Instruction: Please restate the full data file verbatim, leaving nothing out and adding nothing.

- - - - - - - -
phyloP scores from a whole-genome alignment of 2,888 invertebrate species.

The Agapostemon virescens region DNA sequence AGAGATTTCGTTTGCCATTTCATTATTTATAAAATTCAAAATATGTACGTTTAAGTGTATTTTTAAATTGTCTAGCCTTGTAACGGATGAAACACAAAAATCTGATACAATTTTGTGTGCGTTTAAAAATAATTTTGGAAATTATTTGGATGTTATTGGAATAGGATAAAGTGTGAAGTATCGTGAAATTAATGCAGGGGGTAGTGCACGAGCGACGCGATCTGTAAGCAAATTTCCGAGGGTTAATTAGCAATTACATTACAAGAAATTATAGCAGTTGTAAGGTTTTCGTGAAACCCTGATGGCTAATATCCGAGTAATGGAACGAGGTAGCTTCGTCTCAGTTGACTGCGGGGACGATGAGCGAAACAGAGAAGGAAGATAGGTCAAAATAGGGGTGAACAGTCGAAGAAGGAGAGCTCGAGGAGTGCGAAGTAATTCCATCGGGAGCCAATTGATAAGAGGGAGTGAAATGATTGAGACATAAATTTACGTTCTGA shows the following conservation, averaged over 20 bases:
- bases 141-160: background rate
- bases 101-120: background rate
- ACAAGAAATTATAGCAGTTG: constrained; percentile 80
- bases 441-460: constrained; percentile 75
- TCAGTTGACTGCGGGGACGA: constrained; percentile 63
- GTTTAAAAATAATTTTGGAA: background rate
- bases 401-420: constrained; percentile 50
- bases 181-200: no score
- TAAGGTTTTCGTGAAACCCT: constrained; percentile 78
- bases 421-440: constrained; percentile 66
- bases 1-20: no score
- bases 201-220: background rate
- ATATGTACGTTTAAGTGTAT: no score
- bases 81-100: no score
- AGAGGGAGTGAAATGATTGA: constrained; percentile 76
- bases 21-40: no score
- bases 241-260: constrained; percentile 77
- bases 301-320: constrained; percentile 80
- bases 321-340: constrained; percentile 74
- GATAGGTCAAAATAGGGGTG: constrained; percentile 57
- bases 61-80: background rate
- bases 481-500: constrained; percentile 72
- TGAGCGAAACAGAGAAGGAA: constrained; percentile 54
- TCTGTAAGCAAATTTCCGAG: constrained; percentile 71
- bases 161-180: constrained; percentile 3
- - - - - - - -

phyloP scores from a whole-genome alignment of 2,888 invertebrate species.

The Agapostemon virescens region DNA sequence AGAGATTTCGTTTGCCATTTCATTATTTATAAAATTCAAAATATGTACGTTTAAGTGTATTTTTAAATTGTCTAGCCTTGTAACGGATGAAACACAAAAATCTGATACAATTTTGTGTGCGTTTAAAAATAATTTTGGAAATTATTTGGATGTTATTGGAATAGGATAAAGTGTGAAGTATCGTGAAATTAATGCAGGGGGTAGTGCACGAGCGACGCGATCTGTAAGCAAATTTCCGAGGGTTAATTAGCAATTACATTACAAGAAATTATAGCAGTTGTAAGGTTTTCGTGAAACCCTGATGGCTAATATCCGAGTAATGGAACGAGGTAGCTTCGTCTCAGTTGACTGCGGGGACGATGAGCGAAACAGAGAAGGAAGATAGGTCAAAATAGGGGTGAACAGTCGAAGAAGGAGAGCTCGAGGAGTGCGAAGTAATTCCATCGGGAGCCAATTGATAAGAGGGAGTGAAATGATTGAGACATAAATTTACGTTCTGA shows the following conservation, averaged over 20 bases:
- bases 141-160: background rate
- bases 101-120: background rate
- ACAAGAAATTATAGCAGTTG: constrained; percentile 80
- bases 441-460: constrained; percentile 75
- TCAGTTGACTGCGGGGACGA: constrained; percentile 63
- GTTTAAAAATAATTTTGGAA: background rate
- bases 401-420: constrained; percentile 50
- bases 181-200: no score
- TAAGGTTTTCGTGAAACCCT: constrained; percentile 78
- bases 421-440: constrained; percentile 66
- bases 1-20: no score
- bases 201-220: background rate
- ATATGTACGTTTAAGTGTAT: no score
- bases 81-100: no score
- AGAGGGAGTGAAATGATTGA: constrained; percentile 76
- bases 21-40: no score
- bases 241-260: constrained; percentile 77
- bases 301-320: constrained; percentile 80
- bases 321-340: constrained; percentile 74
- GATAGGTCAAAATAGGGGTG: constrained; percentile 57
- bases 61-80: background rate
- bases 481-500: constrained; percentile 72
- TGAGCGAAACAGAGAAGGAA: constrained; percentile 54
- TCTGTAAGCAAATTTCCGAG: constrained; percentile 71
- bases 161-180: constrained; percentile 3